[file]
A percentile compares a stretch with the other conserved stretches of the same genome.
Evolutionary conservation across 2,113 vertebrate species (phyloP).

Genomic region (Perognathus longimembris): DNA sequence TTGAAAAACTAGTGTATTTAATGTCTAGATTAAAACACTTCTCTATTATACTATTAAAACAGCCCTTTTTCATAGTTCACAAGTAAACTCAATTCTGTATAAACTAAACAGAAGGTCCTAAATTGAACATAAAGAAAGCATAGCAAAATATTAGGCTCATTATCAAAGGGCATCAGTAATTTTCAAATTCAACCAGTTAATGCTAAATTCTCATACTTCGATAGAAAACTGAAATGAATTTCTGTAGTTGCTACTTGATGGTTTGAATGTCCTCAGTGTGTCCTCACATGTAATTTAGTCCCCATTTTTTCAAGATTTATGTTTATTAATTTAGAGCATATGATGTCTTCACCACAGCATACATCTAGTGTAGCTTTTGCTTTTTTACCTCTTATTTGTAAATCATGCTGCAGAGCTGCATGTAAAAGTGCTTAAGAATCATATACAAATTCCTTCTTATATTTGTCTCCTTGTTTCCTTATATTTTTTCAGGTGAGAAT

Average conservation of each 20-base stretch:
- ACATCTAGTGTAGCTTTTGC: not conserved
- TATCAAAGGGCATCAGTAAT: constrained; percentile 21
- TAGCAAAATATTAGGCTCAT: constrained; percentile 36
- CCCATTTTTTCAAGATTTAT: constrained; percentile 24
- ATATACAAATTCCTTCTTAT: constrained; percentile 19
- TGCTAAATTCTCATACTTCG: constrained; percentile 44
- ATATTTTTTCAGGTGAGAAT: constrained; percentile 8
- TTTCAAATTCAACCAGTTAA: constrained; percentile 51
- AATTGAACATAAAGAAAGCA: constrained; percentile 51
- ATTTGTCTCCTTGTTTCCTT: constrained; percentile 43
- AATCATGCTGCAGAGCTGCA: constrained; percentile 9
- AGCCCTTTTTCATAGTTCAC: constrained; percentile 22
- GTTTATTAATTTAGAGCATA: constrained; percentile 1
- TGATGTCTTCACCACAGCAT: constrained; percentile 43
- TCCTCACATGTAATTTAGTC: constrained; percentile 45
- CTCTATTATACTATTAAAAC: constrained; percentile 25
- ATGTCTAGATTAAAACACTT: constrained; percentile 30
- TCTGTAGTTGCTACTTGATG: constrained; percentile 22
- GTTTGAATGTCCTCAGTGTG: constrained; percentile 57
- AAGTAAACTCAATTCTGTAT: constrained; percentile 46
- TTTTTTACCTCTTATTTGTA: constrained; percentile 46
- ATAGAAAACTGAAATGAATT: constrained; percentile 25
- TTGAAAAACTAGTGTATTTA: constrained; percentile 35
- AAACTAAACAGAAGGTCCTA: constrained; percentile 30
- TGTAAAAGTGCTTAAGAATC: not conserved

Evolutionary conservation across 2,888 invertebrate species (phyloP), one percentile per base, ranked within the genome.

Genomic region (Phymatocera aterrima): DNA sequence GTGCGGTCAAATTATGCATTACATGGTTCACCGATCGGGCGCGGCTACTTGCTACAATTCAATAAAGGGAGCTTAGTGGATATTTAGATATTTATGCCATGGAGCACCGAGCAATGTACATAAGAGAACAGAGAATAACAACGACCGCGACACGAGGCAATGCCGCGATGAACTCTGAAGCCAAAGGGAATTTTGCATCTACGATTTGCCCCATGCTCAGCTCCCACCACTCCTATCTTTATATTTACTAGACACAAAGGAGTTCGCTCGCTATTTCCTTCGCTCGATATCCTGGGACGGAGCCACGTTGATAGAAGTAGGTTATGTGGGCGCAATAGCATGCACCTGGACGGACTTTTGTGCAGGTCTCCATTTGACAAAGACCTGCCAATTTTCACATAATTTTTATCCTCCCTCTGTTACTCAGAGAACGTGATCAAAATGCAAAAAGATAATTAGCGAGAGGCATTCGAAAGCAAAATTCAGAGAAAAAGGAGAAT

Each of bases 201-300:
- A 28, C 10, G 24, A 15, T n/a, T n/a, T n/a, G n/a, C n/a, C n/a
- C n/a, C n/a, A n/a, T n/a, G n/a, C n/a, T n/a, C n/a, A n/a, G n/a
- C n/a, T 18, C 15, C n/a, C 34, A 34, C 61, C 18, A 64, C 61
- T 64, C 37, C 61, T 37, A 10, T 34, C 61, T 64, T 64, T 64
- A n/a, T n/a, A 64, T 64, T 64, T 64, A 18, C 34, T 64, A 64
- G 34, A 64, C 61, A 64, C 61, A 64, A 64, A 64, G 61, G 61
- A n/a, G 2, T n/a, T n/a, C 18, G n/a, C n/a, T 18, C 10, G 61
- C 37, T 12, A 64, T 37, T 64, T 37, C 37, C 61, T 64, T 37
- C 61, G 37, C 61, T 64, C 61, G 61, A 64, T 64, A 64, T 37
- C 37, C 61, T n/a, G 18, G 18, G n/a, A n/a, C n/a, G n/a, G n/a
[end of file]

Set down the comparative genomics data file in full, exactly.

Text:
A percentile compares a stretch with the other conserved stretches of the same genome.
Evolutionary conservation across 2,113 vertebrate species (phyloP).

Genomic region (Perognathus longimembris): DNA sequence TTGAAAAACTAGTGTATTTAATGTCTAGATTAAAACACTTCTCTATTATACTATTAAAACAGCCCTTTTTCATAGTTCACAAGTAAACTCAATTCTGTATAAACTAAACAGAAGGTCCTAAATTGAACATAAAGAAAGCATAGCAAAATATTAGGCTCATTATCAAAGGGCATCAGTAATTTTCAAATTCAACCAGTTAATGCTAAATTCTCATACTTCGATAGAAAACTGAAATGAATTTCTGTAGTTGCTACTTGATGGTTTGAATGTCCTCAGTGTGTCCTCACATGTAATTTAGTCCCCATTTTTTCAAGATTTATGTTTATTAATTTAGAGCATATGATGTCTTCACCACAGCATACATCTAGTGTAGCTTTTGCTTTTTTACCTCTTATTTGTAAATCATGCTGCAGAGCTGCATGTAAAAGTGCTTAAGAATCATATACAAATTCCTTCTTATATTTGTCTCCTTGTTTCCTTATATTTTTTCAGGTGAGAAT

Average conservation of each 20-base stretch:
- ACATCTAGTGTAGCTTTTGC: not conserved
- TATCAAAGGGCATCAGTAAT: constrained; percentile 21
- TAGCAAAATATTAGGCTCAT: constrained; percentile 36
- CCCATTTTTTCAAGATTTAT: constrained; percentile 24
- ATATACAAATTCCTTCTTAT: constrained; percentile 19
- TGCTAAATTCTCATACTTCG: constrained; percentile 44
- ATATTTTTTCAGGTGAGAAT: constrained; percentile 8
- TTTCAAATTCAACCAGTTAA: constrained; percentile 51
- AATTGAACATAAAGAAAGCA: constrained; percentile 51
- ATTTGTCTCCTTGTTTCCTT: constrained; percentile 43
- AATCATGCTGCAGAGCTGCA: constrained; percentile 9
- AGCCCTTTTTCATAGTTCAC: constrained; percentile 22
- GTTTATTAATTTAGAGCATA: constrained; percentile 1
- TGATGTCTTCACCACAGCAT: constrained; percentile 43
- TCCTCACATGTAATTTAGTC: constrained; percentile 45
- CTCTATTATACTATTAAAAC: constrained; percentile 25
- ATGTCTAGATTAAAACACTT: constrained; percentile 30
- TCTGTAGTTGCTACTTGATG: constrained; percentile 22
- GTTTGAATGTCCTCAGTGTG: constrained; percentile 57
- AAGTAAACTCAATTCTGTAT: constrained; percentile 46
- TTTTTTACCTCTTATTTGTA: constrained; percentile 46
- ATAGAAAACTGAAATGAATT: constrained; percentile 25
- TTGAAAAACTAGTGTATTTA: constrained; percentile 35
- AAACTAAACAGAAGGTCCTA: constrained; percentile 30
- TGTAAAAGTGCTTAAGAATC: not conserved

Evolutionary conservation across 2,888 invertebrate species (phyloP), one percentile per base, ranked within the genome.

Genomic region (Phymatocera aterrima): DNA sequence GTGCGGTCAAATTATGCATTACATGGTTCACCGATCGGGCGCGGCTACTTGCTACAATTCAATAAAGGGAGCTTAGTGGATATTTAGATATTTATGCCATGGAGCACCGAGCAATGTACATAAGAGAACAGAGAATAACAACGACCGCGACACGAGGCAATGCCGCGATGAACTCTGAAGCCAAAGGGAATTTTGCATCTACGATTTGCCCCATGCTCAGCTCCCACCACTCCTATCTTTATATTTACTAGACACAAAGGAGTTCGCTCGCTATTTCCTTCGCTCGATATCCTGGGACGGAGCCACGTTGATAGAAGTAGGTTATGTGGGCGCAATAGCATGCACCTGGACGGACTTTTGTGCAGGTCTCCATTTGACAAAGACCTGCCAATTTTCACATAATTTTTATCCTCCCTCTGTTACTCAGAGAACGTGATCAAAATGCAAAAAGATAATTAGCGAGAGGCATTCGAAAGCAAAATTCAGAGAAAAAGGAGAAT

Each of bases 201-300:
- A 28, C 10, G 24, A 15, T n/a, T n/a, T n/a, G n/a, C n/a, C n/a
- C n/a, C n/a, A n/a, T n/a, G n/a, C n/a, T n/a, C n/a, A n/a, G n/a
- C n/a, T 18, C 15, C n/a, C 34, A 34, C 61, C 18, A 64, C 61
- T 64, C 37, C 61, T 37, A 10, T 34, C 61, T 64, T 64, T 64
- A n/a, T n/a, A 64, T 64, T 64, T 64, A 18, C 34, T 64, A 64
- G 34, A 64, C 61, A 64, C 61, A 64, A 64, A 64, G 61, G 61
- A n/a, G 2, T n/a, T n/a, C 18, G n/a, C n/a, T 18, C 10, G 61
- C 37, T 12, A 64, T 37, T 64, T 37, C 37, C 61, T 64, T 37
- C 61, G 37, C 61, T 64, C 61, G 61, A 64, T 64, A 64, T 37
- C 37, C 61, T n/a, G 18, G 18, G n/a, A n/a, C n/a, G n/a, G n/a